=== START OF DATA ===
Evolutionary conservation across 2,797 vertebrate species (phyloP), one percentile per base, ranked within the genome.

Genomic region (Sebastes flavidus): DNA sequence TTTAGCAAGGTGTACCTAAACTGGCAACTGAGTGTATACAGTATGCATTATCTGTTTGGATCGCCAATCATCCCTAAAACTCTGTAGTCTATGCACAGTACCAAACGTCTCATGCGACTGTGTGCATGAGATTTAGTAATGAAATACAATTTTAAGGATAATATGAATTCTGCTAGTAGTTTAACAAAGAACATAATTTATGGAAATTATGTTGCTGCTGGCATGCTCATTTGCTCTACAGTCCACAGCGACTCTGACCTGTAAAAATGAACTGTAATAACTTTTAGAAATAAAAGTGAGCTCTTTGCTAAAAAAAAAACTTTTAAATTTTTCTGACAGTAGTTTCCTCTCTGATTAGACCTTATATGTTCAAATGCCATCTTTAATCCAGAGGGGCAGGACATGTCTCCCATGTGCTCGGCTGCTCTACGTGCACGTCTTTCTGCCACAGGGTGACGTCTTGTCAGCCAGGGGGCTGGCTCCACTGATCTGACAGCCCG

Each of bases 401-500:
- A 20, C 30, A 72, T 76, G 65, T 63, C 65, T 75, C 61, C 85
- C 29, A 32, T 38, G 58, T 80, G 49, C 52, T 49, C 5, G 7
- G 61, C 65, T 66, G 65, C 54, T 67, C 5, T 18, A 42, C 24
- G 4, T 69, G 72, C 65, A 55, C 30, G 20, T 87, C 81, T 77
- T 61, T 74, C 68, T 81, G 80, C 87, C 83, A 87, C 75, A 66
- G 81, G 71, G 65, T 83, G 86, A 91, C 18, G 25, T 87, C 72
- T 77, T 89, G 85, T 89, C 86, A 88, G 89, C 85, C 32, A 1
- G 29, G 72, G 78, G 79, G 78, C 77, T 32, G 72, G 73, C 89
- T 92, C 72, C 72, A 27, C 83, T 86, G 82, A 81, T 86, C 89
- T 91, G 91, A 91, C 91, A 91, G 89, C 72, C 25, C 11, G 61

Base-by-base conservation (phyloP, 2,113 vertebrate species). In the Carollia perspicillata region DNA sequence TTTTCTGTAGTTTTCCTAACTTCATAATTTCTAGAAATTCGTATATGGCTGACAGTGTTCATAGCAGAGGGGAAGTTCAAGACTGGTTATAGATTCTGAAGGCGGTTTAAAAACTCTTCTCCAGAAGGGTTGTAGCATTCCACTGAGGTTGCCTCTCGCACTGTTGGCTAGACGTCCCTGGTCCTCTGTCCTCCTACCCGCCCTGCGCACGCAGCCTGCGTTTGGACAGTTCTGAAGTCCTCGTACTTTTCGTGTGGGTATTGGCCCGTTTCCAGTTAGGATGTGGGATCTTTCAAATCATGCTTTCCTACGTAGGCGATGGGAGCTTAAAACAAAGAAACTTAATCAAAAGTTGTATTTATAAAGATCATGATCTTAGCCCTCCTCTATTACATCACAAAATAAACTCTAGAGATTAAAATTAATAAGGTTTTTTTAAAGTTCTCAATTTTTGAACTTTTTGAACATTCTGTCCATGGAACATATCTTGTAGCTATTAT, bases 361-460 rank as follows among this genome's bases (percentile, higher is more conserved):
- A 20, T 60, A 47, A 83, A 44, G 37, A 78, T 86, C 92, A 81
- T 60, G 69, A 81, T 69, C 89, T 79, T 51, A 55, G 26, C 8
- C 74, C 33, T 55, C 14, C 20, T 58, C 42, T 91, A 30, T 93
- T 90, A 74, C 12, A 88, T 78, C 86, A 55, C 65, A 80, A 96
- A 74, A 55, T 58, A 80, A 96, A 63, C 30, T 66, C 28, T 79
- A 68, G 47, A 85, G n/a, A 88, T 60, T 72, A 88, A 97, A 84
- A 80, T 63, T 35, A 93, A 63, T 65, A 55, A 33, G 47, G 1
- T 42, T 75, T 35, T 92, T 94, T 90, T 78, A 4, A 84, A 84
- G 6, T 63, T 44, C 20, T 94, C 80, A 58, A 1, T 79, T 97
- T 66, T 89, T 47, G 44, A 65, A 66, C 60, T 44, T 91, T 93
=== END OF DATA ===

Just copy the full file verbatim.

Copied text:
Evolutionary conservation across 2,797 vertebrate species (phyloP), one percentile per base, ranked within the genome.

Genomic region (Sebastes flavidus): DNA sequence TTTAGCAAGGTGTACCTAAACTGGCAACTGAGTGTATACAGTATGCATTATCTGTTTGGATCGCCAATCATCCCTAAAACTCTGTAGTCTATGCACAGTACCAAACGTCTCATGCGACTGTGTGCATGAGATTTAGTAATGAAATACAATTTTAAGGATAATATGAATTCTGCTAGTAGTTTAACAAAGAACATAATTTATGGAAATTATGTTGCTGCTGGCATGCTCATTTGCTCTACAGTCCACAGCGACTCTGACCTGTAAAAATGAACTGTAATAACTTTTAGAAATAAAAGTGAGCTCTTTGCTAAAAAAAAAACTTTTAAATTTTTCTGACAGTAGTTTCCTCTCTGATTAGACCTTATATGTTCAAATGCCATCTTTAATCCAGAGGGGCAGGACATGTCTCCCATGTGCTCGGCTGCTCTACGTGCACGTCTTTCTGCCACAGGGTGACGTCTTGTCAGCCAGGGGGCTGGCTCCACTGATCTGACAGCCCG

Each of bases 401-500:
- A 20, C 30, A 72, T 76, G 65, T 63, C 65, T 75, C 61, C 85
- C 29, A 32, T 38, G 58, T 80, G 49, C 52, T 49, C 5, G 7
- G 61, C 65, T 66, G 65, C 54, T 67, C 5, T 18, A 42, C 24
- G 4, T 69, G 72, C 65, A 55, C 30, G 20, T 87, C 81, T 77
- T 61, T 74, C 68, T 81, G 80, C 87, C 83, A 87, C 75, A 66
- G 81, G 71, G 65, T 83, G 86, A 91, C 18, G 25, T 87, C 72
- T 77, T 89, G 85, T 89, C 86, A 88, G 89, C 85, C 32, A 1
- G 29, G 72, G 78, G 79, G 78, C 77, T 32, G 72, G 73, C 89
- T 92, C 72, C 72, A 27, C 83, T 86, G 82, A 81, T 86, C 89
- T 91, G 91, A 91, C 91, A 91, G 89, C 72, C 25, C 11, G 61

Base-by-base conservation (phyloP, 2,113 vertebrate species). In the Carollia perspicillata region DNA sequence TTTTCTGTAGTTTTCCTAACTTCATAATTTCTAGAAATTCGTATATGGCTGACAGTGTTCATAGCAGAGGGGAAGTTCAAGACTGGTTATAGATTCTGAAGGCGGTTTAAAAACTCTTCTCCAGAAGGGTTGTAGCATTCCACTGAGGTTGCCTCTCGCACTGTTGGCTAGACGTCCCTGGTCCTCTGTCCTCCTACCCGCCCTGCGCACGCAGCCTGCGTTTGGACAGTTCTGAAGTCCTCGTACTTTTCGTGTGGGTATTGGCCCGTTTCCAGTTAGGATGTGGGATCTTTCAAATCATGCTTTCCTACGTAGGCGATGGGAGCTTAAAACAAAGAAACTTAATCAAAAGTTGTATTTATAAAGATCATGATCTTAGCCCTCCTCTATTACATCACAAAATAAACTCTAGAGATTAAAATTAATAAGGTTTTTTTAAAGTTCTCAATTTTTGAACTTTTTGAACATTCTGTCCATGGAACATATCTTGTAGCTATTAT, bases 361-460 rank as follows among this genome's bases (percentile, higher is more conserved):
- A 20, T 60, A 47, A 83, A 44, G 37, A 78, T 86, C 92, A 81
- T 60, G 69, A 81, T 69, C 89, T 79, T 51, A 55, G 26, C 8
- C 74, C 33, T 55, C 14, C 20, T 58, C 42, T 91, A 30, T 93
- T 90, A 74, C 12, A 88, T 78, C 86, A 55, C 65, A 80, A 96
- A 74, A 55, T 58, A 80, A 96, A 63, C 30, T 66, C 28, T 79
- A 68, G 47, A 85, G n/a, A 88, T 60, T 72, A 88, A 97, A 84
- A 80, T 63, T 35, A 93, A 63, T 65, A 55, A 33, G 47, G 1
- T 42, T 75, T 35, T 92, T 94, T 90, T 78, A 4, A 84, A 84
- G 6, T 63, T 44, C 20, T 94, C 80, A 58, A 1, T 79, T 97
- T 66, T 89, T 47, G 44, A 65, A 66, C 60, T 44, T 91, T 93